Immigrant workers being stiffed of fair pay by contractors in New Orleans
GULFPORT, Miss. - A pattern is emerging as the cleanup of Mississippi's Gulf Coast morphs into its multibillion-dollar reconstruction: Come payday, untold numbers of Hispanic immigrant laborers are being stiffed. Sometimes, the boss simply vanishes. Other workers wait on promises that soon, someone in a complex hierarchy of contractors will provide the funds to pay them.
Nonpayment of wages is a violation of federal labor law, but these workers — thousands of them, channeled into teams that corral debris, swaddle punctured roofs in blue tarps and gut rain-ravaged homes — are especially vulnerable because many are here illegally.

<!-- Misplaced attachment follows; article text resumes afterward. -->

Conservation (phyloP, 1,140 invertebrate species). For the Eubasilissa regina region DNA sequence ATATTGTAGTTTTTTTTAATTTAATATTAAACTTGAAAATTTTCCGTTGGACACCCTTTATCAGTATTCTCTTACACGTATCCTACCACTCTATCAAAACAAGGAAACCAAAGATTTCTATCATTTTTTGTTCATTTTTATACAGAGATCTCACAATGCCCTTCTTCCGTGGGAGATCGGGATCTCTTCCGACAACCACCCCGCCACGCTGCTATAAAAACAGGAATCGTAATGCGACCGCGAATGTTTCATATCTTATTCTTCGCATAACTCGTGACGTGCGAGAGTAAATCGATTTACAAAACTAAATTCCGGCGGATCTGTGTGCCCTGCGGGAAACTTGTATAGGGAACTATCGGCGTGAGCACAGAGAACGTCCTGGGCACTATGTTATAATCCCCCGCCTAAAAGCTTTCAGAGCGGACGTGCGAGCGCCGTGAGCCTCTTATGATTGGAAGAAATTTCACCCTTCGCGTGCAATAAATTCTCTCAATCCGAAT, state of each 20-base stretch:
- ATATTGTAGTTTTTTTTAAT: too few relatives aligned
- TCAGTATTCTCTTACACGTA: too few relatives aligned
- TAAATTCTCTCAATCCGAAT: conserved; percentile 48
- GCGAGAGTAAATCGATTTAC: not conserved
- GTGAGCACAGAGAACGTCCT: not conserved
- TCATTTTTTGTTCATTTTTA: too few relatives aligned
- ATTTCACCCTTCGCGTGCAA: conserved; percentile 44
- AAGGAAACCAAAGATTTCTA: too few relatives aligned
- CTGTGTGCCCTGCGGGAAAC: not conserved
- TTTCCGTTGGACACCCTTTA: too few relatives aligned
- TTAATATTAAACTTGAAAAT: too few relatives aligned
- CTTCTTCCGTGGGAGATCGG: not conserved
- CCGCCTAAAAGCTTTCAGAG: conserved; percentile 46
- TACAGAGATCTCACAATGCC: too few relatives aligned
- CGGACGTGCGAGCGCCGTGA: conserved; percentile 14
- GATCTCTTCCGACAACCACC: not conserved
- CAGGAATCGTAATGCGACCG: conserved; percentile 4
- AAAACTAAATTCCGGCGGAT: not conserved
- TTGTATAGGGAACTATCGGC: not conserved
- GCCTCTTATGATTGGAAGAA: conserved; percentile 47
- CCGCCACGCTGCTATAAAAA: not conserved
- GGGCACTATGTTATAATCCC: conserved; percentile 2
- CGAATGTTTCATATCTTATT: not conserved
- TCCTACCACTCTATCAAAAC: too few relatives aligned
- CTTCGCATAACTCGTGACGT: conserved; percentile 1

After Katrina hit, Armando Ojeda paid $1,200 to be smuggled across the desert border from Mexico, a walk that took several nights. Talk of $10 an hour — more in a day than he made each week at a computer factory back home — led him to pay another $1,200 to be crammed in van with a dozen other immigrants and driven 1,600 miles, from a safe house in Arizona to Mississippi.